It’s election year, and the Labour Party has just released its policy on workplace relations and its proposed amendments to the Employment Relations Act 2000.
Underpinning their workplace relations policy is Labour’s view that the present employment relations scheme (originally developed by Labour in the year 2000) is failing and will continue to fail in the face of a changing and uncertain work landscape.
Potentially the most far reaching change proposed by Labour is the introduction of Fair Pay Agreements (‘FPA
’). FPAs would set basic employment standards in particular industries which all employers within that industry must comply with. From the limited information we have, this sounds similar to the Australian Awards-based system.
However, under a Labour government, businesses and unions in each industry would agree on these standards to set up the regime, which means that FPAs could only come into force in unionised industries, or industries in which a sufficient number of employees request an FPA. Andrew Little states that the FPAs would operate to prevent a ‘race to the bottom’ where ‘good’ employers are undercut by ‘bad’ employers driving down Labour costs.
Labour would also introduce a two-phase action plan. Phase one would be implemented in their first 100 hundred days, with:
- Reinstatement being restored as a primary remedy;
- The restoration of the recently-repealed rest and meal break entitlements; and
- The minimum wage being increased from $15.75 to $16.50. A Labour government would also increase the wage of all core public-sector workers to at least the Living Wage at an estimated cost of $15 million. A Labour Government would extend this to cover contractors over time.
Phase two would be actioned in Labour’s first 12 months in office and would include doubling the number of Labour Inspectors from 55 to 110. This would result in greater involvement by Labour Inspectors in ensuring compliance with minimum employment standards.
Labour also proposes to repeal the 90-day trial period introduced by National. Labour considers the 90-day trial period has created a ‘fire at will’ scheme, which has stripped workers of their rights, while failing to support job creation or employment. Labour promises to introduce a new referee scheme, with employees being given reasons for dismissal by employers and any disputes arising from this being heard within 3 weeks of the dispute being lodged. Under the new referee scheme, both parties would be entitled to representation, but no lawyers would be permitted. A referee would seek to form an agreement between the parties, but where no agreement can be made the referee will be empowered to make a binding decision with no right to appeal by either party. A cap would be applied to penalties a referee can issue.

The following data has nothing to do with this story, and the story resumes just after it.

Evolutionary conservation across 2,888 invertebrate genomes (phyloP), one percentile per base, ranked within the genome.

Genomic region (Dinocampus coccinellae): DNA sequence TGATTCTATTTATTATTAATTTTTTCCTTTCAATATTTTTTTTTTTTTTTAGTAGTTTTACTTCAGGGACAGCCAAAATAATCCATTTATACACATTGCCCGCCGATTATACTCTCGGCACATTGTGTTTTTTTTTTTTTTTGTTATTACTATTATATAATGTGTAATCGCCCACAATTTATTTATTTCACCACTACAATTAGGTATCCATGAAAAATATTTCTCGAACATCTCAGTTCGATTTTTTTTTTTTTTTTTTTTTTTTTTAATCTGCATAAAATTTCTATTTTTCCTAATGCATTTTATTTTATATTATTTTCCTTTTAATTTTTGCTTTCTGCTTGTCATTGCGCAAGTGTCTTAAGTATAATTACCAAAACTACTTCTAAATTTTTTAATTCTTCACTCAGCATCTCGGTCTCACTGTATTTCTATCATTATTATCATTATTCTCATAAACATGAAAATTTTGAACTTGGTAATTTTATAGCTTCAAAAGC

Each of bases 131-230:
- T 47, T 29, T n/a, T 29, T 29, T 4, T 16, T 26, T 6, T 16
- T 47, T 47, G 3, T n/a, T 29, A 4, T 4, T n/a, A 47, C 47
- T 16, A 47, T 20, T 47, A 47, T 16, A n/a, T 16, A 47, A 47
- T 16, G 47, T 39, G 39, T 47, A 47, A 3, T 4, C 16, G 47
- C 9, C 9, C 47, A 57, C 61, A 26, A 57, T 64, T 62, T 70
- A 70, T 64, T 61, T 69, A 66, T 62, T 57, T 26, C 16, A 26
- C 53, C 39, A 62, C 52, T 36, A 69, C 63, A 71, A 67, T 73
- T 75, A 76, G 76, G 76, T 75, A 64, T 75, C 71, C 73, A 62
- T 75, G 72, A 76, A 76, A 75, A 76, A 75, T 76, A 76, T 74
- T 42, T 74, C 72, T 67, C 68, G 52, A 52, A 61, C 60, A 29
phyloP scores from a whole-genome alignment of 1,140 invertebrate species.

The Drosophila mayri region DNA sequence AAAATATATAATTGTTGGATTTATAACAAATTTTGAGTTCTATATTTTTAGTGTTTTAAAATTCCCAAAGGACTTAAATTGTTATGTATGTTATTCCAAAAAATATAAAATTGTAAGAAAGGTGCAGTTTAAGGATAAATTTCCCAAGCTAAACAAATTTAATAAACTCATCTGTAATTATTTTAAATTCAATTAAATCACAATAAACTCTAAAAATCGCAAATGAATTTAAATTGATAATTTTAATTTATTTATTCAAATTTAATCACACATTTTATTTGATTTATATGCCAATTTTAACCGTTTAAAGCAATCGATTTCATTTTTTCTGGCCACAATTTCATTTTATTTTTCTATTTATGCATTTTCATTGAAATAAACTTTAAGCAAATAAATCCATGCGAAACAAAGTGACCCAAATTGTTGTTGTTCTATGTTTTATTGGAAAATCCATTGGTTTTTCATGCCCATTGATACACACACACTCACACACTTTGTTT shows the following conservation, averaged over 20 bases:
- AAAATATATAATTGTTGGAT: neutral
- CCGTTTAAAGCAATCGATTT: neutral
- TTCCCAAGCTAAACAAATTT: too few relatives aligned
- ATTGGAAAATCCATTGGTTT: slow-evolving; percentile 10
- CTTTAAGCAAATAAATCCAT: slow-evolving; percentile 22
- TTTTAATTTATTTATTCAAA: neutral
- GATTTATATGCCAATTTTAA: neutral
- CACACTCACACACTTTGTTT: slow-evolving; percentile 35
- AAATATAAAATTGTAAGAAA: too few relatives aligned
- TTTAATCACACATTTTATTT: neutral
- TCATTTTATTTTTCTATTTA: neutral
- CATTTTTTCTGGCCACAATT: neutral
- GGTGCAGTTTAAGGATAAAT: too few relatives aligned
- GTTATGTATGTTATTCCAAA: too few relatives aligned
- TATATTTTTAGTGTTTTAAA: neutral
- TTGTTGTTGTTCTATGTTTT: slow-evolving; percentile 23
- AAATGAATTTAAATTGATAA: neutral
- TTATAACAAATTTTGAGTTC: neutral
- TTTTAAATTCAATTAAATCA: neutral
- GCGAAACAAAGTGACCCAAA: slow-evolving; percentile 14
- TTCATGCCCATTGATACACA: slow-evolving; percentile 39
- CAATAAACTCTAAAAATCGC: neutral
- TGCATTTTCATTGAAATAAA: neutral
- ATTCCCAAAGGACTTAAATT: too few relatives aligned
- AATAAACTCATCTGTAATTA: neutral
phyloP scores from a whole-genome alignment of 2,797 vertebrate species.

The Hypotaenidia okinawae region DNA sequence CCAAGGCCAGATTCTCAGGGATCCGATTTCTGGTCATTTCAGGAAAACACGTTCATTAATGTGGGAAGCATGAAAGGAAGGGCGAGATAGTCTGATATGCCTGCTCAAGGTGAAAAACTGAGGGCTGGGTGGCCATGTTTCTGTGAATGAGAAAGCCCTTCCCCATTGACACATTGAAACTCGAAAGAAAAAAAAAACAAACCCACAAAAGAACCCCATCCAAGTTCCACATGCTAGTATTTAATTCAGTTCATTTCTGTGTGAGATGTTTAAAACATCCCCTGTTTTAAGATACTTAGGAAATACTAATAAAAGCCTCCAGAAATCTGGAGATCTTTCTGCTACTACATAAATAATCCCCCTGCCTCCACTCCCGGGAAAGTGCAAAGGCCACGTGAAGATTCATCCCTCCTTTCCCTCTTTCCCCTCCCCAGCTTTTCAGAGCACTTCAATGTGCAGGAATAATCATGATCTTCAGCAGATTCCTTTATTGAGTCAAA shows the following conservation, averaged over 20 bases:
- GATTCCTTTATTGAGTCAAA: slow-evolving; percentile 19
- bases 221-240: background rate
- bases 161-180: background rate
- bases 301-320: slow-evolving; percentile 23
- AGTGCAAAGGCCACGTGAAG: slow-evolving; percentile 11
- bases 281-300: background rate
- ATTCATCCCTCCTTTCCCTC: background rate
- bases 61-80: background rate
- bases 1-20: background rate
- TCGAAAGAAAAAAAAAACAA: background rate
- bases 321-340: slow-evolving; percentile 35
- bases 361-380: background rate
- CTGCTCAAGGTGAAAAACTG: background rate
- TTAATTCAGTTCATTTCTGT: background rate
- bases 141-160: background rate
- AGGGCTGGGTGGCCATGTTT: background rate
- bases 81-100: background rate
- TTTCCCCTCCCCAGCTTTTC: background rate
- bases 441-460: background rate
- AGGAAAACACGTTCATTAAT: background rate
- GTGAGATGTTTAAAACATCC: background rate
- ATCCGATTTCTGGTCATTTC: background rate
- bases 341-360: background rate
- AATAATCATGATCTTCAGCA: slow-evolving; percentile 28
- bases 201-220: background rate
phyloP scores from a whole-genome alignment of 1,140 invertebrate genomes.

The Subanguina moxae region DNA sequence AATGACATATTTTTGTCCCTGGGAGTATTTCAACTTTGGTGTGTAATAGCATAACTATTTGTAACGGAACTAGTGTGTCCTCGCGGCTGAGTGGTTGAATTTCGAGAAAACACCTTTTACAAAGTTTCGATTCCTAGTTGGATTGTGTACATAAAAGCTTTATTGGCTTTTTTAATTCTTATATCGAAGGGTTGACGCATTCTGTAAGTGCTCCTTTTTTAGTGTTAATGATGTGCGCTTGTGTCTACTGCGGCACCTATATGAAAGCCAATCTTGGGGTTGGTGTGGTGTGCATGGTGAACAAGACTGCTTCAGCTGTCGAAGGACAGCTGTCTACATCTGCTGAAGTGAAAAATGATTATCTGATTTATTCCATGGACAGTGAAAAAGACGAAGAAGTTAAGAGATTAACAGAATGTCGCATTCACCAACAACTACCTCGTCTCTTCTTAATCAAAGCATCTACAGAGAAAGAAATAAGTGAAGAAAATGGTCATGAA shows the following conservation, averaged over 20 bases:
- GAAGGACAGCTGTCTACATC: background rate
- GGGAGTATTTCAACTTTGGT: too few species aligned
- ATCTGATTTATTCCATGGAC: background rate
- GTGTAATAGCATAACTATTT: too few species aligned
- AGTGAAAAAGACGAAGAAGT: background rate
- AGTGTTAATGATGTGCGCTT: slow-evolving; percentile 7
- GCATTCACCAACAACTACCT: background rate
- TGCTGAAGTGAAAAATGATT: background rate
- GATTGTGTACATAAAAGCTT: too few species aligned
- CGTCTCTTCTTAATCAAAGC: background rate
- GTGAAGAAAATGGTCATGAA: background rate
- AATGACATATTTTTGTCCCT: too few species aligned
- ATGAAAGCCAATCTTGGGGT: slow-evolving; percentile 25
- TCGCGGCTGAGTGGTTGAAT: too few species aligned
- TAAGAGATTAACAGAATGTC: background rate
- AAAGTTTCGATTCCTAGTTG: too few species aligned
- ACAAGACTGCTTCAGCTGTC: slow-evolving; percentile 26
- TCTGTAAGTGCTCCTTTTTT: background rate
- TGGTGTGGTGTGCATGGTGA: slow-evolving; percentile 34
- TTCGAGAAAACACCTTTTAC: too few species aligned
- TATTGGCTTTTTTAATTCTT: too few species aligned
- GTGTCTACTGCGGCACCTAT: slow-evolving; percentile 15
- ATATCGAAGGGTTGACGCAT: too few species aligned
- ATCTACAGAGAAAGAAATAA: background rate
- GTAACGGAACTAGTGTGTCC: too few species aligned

Labour leader Andrew Little says ‘after nine years of a Government that has put profit ahead of a fair deal for working people, it’s time for a fresh approach’. However, some commentators are critical of the policy changes proposed, claiming that it is a reversion back to antiquated industrial relations policy and a pre-Employment Contracts Act 1991 era where NZ’s industrial relations law was dominated by union-negotiated awards. Either way, the policies would certainly result in substantial changes to our current employment landscape if a Labour coalition comes into power.
If you have any questions regarding the opposition’s proposal and how this might affect your business please do not hesitate to contact Greg Cain
, Partner, Wellington office or Charlotte Parkhill
, Senior Associate, Auckland office.
© 2017 KENSINGTON SWAN The contents of this newsletter are for general information purposes only, and should not be acted upon without specific advice. Kensington Swan does not accept any liability other than to its clients, and then only in relation to specific requests for advice.